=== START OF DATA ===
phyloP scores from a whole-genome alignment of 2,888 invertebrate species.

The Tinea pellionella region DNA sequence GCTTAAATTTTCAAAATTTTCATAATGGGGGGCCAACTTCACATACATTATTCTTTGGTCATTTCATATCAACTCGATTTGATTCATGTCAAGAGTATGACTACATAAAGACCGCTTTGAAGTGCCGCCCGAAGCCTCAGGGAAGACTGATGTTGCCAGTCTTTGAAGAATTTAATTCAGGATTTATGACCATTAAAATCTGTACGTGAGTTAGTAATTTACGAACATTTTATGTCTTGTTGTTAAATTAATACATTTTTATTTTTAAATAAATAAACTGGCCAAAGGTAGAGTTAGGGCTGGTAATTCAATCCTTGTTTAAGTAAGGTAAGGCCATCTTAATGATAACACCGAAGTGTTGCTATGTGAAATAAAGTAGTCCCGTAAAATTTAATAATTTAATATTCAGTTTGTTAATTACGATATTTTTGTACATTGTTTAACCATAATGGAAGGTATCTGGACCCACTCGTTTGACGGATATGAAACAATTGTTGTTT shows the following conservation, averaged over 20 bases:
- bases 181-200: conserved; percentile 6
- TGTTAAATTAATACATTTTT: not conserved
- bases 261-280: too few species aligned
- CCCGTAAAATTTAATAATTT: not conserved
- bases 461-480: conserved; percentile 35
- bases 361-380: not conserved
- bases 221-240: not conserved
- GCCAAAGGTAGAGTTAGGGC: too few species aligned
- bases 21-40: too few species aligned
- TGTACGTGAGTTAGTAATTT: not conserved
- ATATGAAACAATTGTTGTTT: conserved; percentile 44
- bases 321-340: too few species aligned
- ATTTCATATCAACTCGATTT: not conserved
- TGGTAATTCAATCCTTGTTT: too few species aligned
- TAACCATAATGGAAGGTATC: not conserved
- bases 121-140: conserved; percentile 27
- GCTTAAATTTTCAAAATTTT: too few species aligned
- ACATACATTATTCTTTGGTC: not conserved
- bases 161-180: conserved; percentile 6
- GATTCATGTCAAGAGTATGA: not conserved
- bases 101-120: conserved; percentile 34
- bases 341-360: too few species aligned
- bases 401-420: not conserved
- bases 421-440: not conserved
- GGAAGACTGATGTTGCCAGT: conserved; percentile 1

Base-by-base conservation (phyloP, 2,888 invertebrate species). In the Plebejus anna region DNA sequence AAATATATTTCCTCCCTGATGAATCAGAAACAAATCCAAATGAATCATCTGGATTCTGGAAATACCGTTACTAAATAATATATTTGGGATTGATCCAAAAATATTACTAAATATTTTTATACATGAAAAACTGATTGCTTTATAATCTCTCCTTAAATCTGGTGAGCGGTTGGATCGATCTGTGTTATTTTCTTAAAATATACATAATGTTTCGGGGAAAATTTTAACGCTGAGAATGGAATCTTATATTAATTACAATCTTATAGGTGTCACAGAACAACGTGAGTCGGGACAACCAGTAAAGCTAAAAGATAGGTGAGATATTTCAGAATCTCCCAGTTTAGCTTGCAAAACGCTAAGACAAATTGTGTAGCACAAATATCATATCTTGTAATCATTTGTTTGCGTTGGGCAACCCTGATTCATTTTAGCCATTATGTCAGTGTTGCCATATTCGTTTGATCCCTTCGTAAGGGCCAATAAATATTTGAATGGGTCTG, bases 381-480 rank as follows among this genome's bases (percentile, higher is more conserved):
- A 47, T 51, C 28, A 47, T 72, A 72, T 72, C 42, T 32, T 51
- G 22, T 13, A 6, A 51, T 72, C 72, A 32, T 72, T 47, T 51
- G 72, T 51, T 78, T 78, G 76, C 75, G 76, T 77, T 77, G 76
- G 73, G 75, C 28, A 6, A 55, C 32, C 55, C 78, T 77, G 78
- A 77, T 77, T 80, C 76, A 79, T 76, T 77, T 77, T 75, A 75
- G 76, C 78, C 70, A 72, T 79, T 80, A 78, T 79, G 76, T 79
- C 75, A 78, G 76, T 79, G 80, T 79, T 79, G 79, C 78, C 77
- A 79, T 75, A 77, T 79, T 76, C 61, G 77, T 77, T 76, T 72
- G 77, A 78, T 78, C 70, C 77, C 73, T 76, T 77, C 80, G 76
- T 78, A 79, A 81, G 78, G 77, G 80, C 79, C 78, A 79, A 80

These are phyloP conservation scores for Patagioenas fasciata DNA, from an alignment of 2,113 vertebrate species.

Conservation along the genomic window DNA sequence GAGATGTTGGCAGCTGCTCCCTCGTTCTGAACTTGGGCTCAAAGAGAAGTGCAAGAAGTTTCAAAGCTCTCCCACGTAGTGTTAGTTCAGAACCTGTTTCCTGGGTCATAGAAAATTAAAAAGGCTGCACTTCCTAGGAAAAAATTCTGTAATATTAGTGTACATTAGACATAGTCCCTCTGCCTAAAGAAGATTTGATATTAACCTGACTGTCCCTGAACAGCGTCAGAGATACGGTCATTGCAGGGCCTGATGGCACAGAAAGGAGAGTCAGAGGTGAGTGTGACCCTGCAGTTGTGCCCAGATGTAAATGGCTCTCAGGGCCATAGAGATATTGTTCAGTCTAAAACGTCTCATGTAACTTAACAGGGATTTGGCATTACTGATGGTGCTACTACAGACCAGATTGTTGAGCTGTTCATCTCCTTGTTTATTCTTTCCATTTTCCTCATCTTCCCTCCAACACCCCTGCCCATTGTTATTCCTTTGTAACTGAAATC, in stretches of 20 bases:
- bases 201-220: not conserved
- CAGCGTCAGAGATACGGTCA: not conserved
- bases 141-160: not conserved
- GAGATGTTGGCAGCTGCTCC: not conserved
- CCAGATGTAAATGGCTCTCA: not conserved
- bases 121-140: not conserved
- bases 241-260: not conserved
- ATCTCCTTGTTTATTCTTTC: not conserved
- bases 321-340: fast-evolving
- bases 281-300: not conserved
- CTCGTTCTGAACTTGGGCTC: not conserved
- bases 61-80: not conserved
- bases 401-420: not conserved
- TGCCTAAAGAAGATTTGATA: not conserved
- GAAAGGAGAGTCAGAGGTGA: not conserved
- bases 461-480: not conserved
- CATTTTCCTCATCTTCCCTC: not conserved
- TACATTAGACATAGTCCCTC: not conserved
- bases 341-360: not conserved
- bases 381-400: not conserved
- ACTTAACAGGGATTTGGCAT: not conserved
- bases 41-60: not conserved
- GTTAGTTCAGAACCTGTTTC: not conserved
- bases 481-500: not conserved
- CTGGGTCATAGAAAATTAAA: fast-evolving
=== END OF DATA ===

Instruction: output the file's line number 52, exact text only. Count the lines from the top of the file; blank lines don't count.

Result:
- bases 61-80: not conserved